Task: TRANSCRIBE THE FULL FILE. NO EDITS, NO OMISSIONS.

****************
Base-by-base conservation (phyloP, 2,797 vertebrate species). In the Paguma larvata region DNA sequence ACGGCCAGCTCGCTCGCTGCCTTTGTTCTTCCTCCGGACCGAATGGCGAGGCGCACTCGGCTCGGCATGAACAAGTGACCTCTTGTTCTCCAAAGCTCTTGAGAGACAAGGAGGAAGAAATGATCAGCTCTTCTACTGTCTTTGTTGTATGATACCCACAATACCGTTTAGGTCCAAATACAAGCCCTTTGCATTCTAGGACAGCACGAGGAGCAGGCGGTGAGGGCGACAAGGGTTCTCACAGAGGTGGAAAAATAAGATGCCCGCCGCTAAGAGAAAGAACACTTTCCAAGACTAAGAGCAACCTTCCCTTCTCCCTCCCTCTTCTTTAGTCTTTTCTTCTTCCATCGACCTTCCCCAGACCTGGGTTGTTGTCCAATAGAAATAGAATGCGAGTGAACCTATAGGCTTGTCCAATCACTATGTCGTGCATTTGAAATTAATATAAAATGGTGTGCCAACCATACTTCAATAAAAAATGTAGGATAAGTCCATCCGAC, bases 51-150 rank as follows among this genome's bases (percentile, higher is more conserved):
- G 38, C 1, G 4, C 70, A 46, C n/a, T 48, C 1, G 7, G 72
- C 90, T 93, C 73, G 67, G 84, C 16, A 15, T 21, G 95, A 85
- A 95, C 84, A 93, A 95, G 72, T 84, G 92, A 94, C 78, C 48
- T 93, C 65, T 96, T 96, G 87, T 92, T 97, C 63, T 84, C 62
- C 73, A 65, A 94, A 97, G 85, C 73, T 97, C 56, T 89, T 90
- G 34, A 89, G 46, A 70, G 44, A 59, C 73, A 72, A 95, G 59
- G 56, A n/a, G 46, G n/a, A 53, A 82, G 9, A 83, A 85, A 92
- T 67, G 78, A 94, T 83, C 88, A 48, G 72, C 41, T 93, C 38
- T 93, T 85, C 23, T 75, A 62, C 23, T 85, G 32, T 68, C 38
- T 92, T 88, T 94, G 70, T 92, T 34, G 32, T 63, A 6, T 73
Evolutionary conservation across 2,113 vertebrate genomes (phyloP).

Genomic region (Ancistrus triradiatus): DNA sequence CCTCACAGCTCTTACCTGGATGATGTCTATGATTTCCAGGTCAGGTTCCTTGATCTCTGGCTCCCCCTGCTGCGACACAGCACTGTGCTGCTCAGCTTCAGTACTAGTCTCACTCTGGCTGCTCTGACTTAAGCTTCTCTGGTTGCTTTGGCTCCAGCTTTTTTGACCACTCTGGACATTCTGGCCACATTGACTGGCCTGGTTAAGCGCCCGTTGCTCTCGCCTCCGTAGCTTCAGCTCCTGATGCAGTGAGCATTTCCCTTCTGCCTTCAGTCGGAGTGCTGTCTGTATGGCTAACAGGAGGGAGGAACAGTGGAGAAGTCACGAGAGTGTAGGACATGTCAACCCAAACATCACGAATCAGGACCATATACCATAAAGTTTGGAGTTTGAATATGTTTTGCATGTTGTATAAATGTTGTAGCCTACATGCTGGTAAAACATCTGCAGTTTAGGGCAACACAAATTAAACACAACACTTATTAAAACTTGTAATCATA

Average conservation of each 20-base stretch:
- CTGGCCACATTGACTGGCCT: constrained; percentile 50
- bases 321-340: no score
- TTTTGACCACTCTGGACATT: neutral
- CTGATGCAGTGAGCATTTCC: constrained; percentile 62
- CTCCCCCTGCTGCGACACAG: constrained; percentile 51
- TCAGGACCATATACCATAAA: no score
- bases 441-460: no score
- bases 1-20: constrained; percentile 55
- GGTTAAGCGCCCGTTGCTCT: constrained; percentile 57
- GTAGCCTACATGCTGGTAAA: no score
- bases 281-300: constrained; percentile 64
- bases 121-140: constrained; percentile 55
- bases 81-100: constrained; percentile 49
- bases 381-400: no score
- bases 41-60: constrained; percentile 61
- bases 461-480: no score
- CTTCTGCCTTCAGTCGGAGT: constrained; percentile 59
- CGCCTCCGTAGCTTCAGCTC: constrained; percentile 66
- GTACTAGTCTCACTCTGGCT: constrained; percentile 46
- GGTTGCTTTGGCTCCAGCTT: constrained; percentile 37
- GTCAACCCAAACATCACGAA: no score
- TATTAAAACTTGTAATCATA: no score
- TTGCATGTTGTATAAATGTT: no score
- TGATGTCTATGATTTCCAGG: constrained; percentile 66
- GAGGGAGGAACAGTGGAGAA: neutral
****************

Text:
Base-by-base conservation (phyloP, 2,797 vertebrate species). In the Paguma larvata region DNA sequence ACGGCCAGCTCGCTCGCTGCCTTTGTTCTTCCTCCGGACCGAATGGCGAGGCGCACTCGGCTCGGCATGAACAAGTGACCTCTTGTTCTCCAAAGCTCTTGAGAGACAAGGAGGAAGAAATGATCAGCTCTTCTACTGTCTTTGTTGTATGATACCCACAATACCGTTTAGGTCCAAATACAAGCCCTTTGCATTCTAGGACAGCACGAGGAGCAGGCGGTGAGGGCGACAAGGGTTCTCACAGAGGTGGAAAAATAAGATGCCCGCCGCTAAGAGAAAGAACACTTTCCAAGACTAAGAGCAACCTTCCCTTCTCCCTCCCTCTTCTTTAGTCTTTTCTTCTTCCATCGACCTTCCCCAGACCTGGGTTGTTGTCCAATAGAAATAGAATGCGAGTGAACCTATAGGCTTGTCCAATCACTATGTCGTGCATTTGAAATTAATATAAAATGGTGTGCCAACCATACTTCAATAAAAAATGTAGGATAAGTCCATCCGAC, bases 51-150 rank as follows among this genome's bases (percentile, higher is more conserved):
- G 38, C 1, G 4, C 70, A 46, C n/a, T 48, C 1, G 7, G 72
- C 90, T 93, C 73, G 67, G 84, C 16, A 15, T 21, G 95, A 85
- A 95, C 84, A 93, A 95, G 72, T 84, G 92, A 94, C 78, C 48
- T 93, C 65, T 96, T 96, G 87, T 92, T 97, C 63, T 84, C 62
- C 73, A 65, A 94, A 97, G 85, C 73, T 97, C 56, T 89, T 90
- G 34, A 89, G 46, A 70, G 44, A 59, C 73, A 72, A 95, G 59
- G 56, A n/a, G 46, G n/a, A 53, A 82, G 9, A 83, A 85, A 92
- T 67, G 78, A 94, T 83, C 88, A 48, G 72, C 41, T 93, C 38
- T 93, T 85, C 23, T 75, A 62, C 23, T 85, G 32, T 68, C 38
- T 92, T 88, T 94, G 70, T 92, T 34, G 32, T 63, A 6, T 73
Evolutionary conservation across 2,113 vertebrate genomes (phyloP).

Genomic region (Ancistrus triradiatus): DNA sequence CCTCACAGCTCTTACCTGGATGATGTCTATGATTTCCAGGTCAGGTTCCTTGATCTCTGGCTCCCCCTGCTGCGACACAGCACTGTGCTGCTCAGCTTCAGTACTAGTCTCACTCTGGCTGCTCTGACTTAAGCTTCTCTGGTTGCTTTGGCTCCAGCTTTTTTGACCACTCTGGACATTCTGGCCACATTGACTGGCCTGGTTAAGCGCCCGTTGCTCTCGCCTCCGTAGCTTCAGCTCCTGATGCAGTGAGCATTTCCCTTCTGCCTTCAGTCGGAGTGCTGTCTGTATGGCTAACAGGAGGGAGGAACAGTGGAGAAGTCACGAGAGTGTAGGACATGTCAACCCAAACATCACGAATCAGGACCATATACCATAAAGTTTGGAGTTTGAATATGTTTTGCATGTTGTATAAATGTTGTAGCCTACATGCTGGTAAAACATCTGCAGTTTAGGGCAACACAAATTAAACACAACACTTATTAAAACTTGTAATCATA

Average conservation of each 20-base stretch:
- CTGGCCACATTGACTGGCCT: constrained; percentile 50
- bases 321-340: no score
- TTTTGACCACTCTGGACATT: neutral
- CTGATGCAGTGAGCATTTCC: constrained; percentile 62
- CTCCCCCTGCTGCGACACAG: constrained; percentile 51
- TCAGGACCATATACCATAAA: no score
- bases 441-460: no score
- bases 1-20: constrained; percentile 55
- GGTTAAGCGCCCGTTGCTCT: constrained; percentile 57
- GTAGCCTACATGCTGGTAAA: no score
- bases 281-300: constrained; percentile 64
- bases 121-140: constrained; percentile 55
- bases 81-100: constrained; percentile 49
- bases 381-400: no score
- bases 41-60: constrained; percentile 61
- bases 461-480: no score
- CTTCTGCCTTCAGTCGGAGT: constrained; percentile 59
- CGCCTCCGTAGCTTCAGCTC: constrained; percentile 66
- GTACTAGTCTCACTCTGGCT: constrained; percentile 46
- GGTTGCTTTGGCTCCAGCTT: constrained; percentile 37
- GTCAACCCAAACATCACGAA: no score
- TATTAAAACTTGTAATCATA: no score
- TTGCATGTTGTATAAATGTT: no score
- TGATGTCTATGATTTCCAGG: constrained; percentile 66
- GAGGGAGGAACAGTGGAGAA: neutral